Now that Apple has announced the new iPhone 5 and pre-orders have commenced, we can begin to—hopefully—look to the next device on the horizon, that being the next Nexus device. Over the past two years, we’ve been treated to a new Nexus towards the end of the year with the Nexus S in December of 2010 and the Galaxy Nexus in November of 2011. So we should, assuming Google continues this trend, see another device within the next 3 months, which also means leaks and/or info should begin to surface. As I briefly discussed in our first podcast, Google really needs to offer something special with the next Nexus. For whatever reason, the past few Nexus devices haven’t been barn burners or hot sellers, despite the Android community claiming a pure device is the way to go. For some folks Android is the premier mobile OS, it certainly has a lot of interesting features, but when it comes to the device’s exterior, they haven’t exactly screamed, “must have.”
When the Galaxy Nexus was released last year, it featured only a slightly modified camera, but it was still a 5-megapixel sensor, the same size as the Nexus S from a year prior. The iPhone 4S, released a month before the GNex and even other Android devices released around the same time, all featured an 8-megapixel camera. On top of that, the processor, a TI OMAP, wasn’t exactly the fastest on the market, leading many to ask Samsung—the manufacturer of the Galaxy Nexus—why didn’t they use their faster Exynos chip. The device was okay, a little bulky and while the display was nice, large and clear, it was still a PenTile display. Overall, the Galaxy Nexus was a nice phone, not stellar, but nice. But nice isn’t going to cut it this year, the competition is to fierce.
If Google wants the Nexus brand to be the premier Android device, they need to step it up. It’s unclear who will be picked to manufacturer the new Nexus, we’ve heard rumors that it could be Samsung again (for a third time) and we’ve also heard rumors of an entire Nexus line, one device from each of the top Android manufacturers. Whatever the case may be, we need to not only see some great specs, we need to see a design that can hang with Apple’s iPhone 5. The iPhone enjoys so much success because it doesn’t just appeal to the hardcore tech geeks, it appeals to teens, college kids, 30 to 40 year olds, parents, grandparents, male and female. It has become not only an easy to use, powerful little device, but status symbol. Let’s face it, the iPhone is “the” smartphone. When you can pick up accessories at places like Walgreens and CVS, including cases, speaker docks and more, you know the phone is everywhere. It doesn’t hurt that the iPhone’s exterior is something that Apple slaves over. Google needs to insist that whoever makes the new Nexus, they spend a little more time designing an exterior that is appealing, one that is made of industrial components, use fresh new metals like magnesium for a light, yet tough exterior. They need to create a design that when placed next to an iPhone, makes people gasp and rethink Android. The Nexus needs to feel solid in your hand, quality needs to drip from it. Enough with the cheap, flimsy plastics or plastics with a “faux” metal paint job. Give customers a device that exudes quality and refinement. Once they have that, then jam in 2GB of RAM, 32GB of storage, a 10-megapixel camera, a quad-core processor with LTE support and an HD display, one that doesn’t feature a PenTile matrix—HTC did it with the One X, so it can be done. Finally, release it on all four major carriers at the exact same time, enough with this exclusivity crap, they money may line their pockets, but it screws over the customer and limits the device’s reach. The phone needs to be everywhere and it needs a massive marketing push, if it’s Google’s Nexus, Google needs to man up and pay for the ad space, everywhere… on trains, planes, bus stops, TV, billboards… everywhere.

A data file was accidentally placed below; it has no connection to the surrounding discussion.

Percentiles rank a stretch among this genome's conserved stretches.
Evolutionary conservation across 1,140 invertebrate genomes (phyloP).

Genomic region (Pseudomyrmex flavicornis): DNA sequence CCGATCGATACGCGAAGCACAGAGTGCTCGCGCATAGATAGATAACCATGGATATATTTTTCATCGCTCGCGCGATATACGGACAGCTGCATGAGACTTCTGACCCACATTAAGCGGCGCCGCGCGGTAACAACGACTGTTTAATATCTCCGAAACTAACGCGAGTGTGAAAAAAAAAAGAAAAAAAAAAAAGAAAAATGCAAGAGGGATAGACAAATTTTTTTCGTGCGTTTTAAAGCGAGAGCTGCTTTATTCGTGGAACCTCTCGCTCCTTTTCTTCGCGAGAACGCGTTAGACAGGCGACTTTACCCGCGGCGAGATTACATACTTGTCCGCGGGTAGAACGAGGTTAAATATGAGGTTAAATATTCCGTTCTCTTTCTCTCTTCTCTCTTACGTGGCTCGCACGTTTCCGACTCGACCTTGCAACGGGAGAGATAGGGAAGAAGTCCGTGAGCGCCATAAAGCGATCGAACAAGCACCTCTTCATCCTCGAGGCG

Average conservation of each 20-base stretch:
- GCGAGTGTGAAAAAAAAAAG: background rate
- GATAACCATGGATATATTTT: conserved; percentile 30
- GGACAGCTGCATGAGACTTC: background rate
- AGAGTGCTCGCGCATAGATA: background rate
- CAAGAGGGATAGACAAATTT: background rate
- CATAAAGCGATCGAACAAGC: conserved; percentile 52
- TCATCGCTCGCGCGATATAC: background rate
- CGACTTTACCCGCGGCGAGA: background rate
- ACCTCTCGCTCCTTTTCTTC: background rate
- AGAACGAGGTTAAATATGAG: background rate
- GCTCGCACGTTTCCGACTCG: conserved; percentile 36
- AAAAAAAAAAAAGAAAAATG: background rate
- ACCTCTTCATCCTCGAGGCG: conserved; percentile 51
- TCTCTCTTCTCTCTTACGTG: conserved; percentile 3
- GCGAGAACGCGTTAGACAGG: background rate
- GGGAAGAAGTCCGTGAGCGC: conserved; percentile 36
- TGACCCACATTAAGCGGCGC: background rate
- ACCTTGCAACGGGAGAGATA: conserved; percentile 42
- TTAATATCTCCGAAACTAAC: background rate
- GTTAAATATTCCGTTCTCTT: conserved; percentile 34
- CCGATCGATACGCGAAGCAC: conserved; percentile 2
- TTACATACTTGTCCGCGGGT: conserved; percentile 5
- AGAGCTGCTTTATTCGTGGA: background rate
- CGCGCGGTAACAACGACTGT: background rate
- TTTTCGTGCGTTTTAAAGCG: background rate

I think the Nexus can be like the iPhone, if not better. It’s an annual device, meaning customers won’t have buyers remorse two months down the road, unlike with some Android devices. It has a name and logo that customers can remember and grow with, it just needs a little TLC. Google needs to stop treating it like just a developer’s device and treat it like the device it was meant to be, the smartphone that defines Android.